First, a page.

Notes and Commentary to Andrei Bely's Glossolalia

Professor Thomas Beyer

Middlebury College

These notes are provided so as not to interfere with the reading of the text. Originally in the early 1990s they were intended as an appendix to the work. Technology now makes possible the use of hyperlinks, some to my own notes, but others to outside electronic resources. Links are clearly recognizable in the English text. They replace page numbers, stars, numbers, dots, etc. My intention is to avoid distracting the reader from the business of reading. The reading of a hypertext document permits individuals to read in their own way. One might read an entire section and then consult the notes, or skim through a given paragraph or section checking the hyperlinks before reading the text more thoroughly and thoughtfully.

Andrei Bely's erudition or at least his familiarity with the writings of his day was encyclopedic. He was at home in Russian and German, read widely in the fields of philosophy and linguistics. Like most educated Russians he also knew French and had an elementary familiarity with Greek and Latin. He was fascinated by Greek mythology and could like other educated Russians make allusions to the Old and New Testaments, convinced that his readers would understand the references. Finally he was well versed in contemporary mystical literature (Theosophy, Anthroposophy, Cabala, Gnosticism, Eastern philosophy)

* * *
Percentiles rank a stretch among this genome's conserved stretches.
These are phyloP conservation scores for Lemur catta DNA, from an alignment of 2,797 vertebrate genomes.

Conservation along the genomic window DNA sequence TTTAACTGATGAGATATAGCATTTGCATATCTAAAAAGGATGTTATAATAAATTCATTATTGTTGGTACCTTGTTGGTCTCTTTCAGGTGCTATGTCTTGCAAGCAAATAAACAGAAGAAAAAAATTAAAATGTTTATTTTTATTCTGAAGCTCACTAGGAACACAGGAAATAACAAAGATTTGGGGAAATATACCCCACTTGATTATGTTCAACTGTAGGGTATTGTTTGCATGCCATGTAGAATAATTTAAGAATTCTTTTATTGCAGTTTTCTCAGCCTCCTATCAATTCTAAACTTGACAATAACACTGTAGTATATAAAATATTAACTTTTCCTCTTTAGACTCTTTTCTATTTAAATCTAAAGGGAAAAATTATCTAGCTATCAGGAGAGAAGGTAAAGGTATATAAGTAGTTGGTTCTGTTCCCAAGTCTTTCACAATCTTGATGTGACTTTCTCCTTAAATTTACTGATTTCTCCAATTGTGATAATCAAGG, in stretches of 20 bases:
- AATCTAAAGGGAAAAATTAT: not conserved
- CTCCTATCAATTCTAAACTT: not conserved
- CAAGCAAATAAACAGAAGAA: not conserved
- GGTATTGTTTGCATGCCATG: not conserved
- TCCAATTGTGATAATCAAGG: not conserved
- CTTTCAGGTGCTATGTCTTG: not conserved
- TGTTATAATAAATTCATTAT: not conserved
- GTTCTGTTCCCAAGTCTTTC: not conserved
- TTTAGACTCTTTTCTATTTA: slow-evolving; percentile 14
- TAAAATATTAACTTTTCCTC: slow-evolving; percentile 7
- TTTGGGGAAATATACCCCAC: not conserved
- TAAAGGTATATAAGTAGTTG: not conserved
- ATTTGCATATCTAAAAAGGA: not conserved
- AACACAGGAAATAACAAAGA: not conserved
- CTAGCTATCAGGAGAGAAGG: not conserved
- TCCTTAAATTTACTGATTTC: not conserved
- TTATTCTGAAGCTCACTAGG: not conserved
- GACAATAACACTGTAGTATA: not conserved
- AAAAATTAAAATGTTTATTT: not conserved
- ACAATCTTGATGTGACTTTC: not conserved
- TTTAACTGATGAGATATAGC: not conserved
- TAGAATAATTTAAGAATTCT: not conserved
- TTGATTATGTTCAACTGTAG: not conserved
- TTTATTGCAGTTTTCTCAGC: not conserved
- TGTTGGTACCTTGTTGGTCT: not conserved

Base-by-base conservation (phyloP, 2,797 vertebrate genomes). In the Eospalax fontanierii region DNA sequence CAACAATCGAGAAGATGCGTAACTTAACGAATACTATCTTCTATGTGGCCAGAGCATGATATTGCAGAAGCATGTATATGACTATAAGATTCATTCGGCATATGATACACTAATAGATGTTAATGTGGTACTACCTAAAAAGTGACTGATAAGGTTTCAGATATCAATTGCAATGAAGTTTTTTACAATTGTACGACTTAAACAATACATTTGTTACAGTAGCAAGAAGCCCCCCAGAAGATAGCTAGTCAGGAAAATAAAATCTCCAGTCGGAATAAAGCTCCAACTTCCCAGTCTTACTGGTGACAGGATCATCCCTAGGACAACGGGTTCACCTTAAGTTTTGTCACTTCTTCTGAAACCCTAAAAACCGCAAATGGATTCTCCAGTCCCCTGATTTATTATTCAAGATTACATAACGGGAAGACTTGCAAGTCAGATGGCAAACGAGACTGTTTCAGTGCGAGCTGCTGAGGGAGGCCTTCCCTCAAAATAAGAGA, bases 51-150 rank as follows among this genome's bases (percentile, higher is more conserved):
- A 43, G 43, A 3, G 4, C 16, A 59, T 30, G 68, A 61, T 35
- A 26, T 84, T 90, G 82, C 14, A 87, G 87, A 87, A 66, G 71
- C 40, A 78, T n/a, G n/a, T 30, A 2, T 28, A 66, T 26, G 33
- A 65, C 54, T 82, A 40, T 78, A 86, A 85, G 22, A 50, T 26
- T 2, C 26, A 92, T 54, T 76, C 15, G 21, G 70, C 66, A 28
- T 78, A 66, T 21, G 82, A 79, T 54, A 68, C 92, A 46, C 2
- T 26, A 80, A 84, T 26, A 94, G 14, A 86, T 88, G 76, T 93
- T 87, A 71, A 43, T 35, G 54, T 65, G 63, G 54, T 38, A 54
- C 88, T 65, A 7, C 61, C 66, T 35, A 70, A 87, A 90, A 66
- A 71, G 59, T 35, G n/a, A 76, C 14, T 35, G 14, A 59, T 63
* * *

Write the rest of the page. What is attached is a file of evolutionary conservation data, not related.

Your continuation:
All of this makes enormous demands on his readers. In providing the notes I have been guided by a sense that not every one can be expected today to control these areas of discourse, even while in many cases one or more areas might be familiar. I have chosen to err in the direction of broader if not deeper coverage. Interested readers will surely be able to go further. I have written a lenghty article whicxh cna also serve as an introduction to the work. "Andrej Belyj's Glossalolija: A Berlin Glossolalia." Europa Orientalis, XIV, 2 (1995), 7-25.

Words in brackets [ ] in the English text are transliterations of Russian words whose sound elements are important for the overall effect. I have also used / and ( ) to indicate alternative translations.

This is a work in development and any and all comments, suggestions, improvements will be appreciated and carefully noted. I encourage you to contact me.

I have found the following links particularly useful and you might want to bookmark them.

Robert Beard's exceptional list of electronic dictionaries.

The Merriam-Webster on line dictionary (with etymologies) of English.

A Useful Russian dictionary

The Encyclopedia Britannica.

Electronic versions of works by Rudolf Steiner.

More about Rudolf Steiner and Anthroposophy.

The Perseus Project on Greek and Latin Classics

Quick Reference to Classical Myths and Heroes

An Indo-European Resource